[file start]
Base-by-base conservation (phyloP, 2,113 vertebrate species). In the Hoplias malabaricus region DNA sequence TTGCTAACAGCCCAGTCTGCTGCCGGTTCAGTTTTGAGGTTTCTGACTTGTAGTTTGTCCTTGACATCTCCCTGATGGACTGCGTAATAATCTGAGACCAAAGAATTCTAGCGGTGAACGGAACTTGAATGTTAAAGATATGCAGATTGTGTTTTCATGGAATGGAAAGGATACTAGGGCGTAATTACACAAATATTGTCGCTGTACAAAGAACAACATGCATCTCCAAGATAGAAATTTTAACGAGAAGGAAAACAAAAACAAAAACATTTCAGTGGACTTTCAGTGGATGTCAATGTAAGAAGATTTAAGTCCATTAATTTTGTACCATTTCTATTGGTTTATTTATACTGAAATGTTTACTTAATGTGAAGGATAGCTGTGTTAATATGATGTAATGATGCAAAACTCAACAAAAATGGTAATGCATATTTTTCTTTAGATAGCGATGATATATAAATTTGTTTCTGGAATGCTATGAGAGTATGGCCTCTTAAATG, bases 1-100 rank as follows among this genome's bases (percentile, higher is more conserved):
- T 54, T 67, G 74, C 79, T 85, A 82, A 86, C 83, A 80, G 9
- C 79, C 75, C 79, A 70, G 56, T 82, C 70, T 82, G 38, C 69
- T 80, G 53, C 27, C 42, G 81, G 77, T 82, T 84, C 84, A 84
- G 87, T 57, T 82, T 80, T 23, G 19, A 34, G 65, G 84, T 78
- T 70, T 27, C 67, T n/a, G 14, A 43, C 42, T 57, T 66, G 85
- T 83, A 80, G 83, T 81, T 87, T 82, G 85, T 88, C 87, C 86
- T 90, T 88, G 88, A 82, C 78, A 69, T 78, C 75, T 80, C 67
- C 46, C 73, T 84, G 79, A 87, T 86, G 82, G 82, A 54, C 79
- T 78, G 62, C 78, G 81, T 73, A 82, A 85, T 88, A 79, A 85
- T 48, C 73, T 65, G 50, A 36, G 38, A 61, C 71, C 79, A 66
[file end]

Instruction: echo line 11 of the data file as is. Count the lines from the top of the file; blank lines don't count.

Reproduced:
- T 48, C 73, T 65, G 50, A 36, G 38, A 61, C 71, C 79, A 66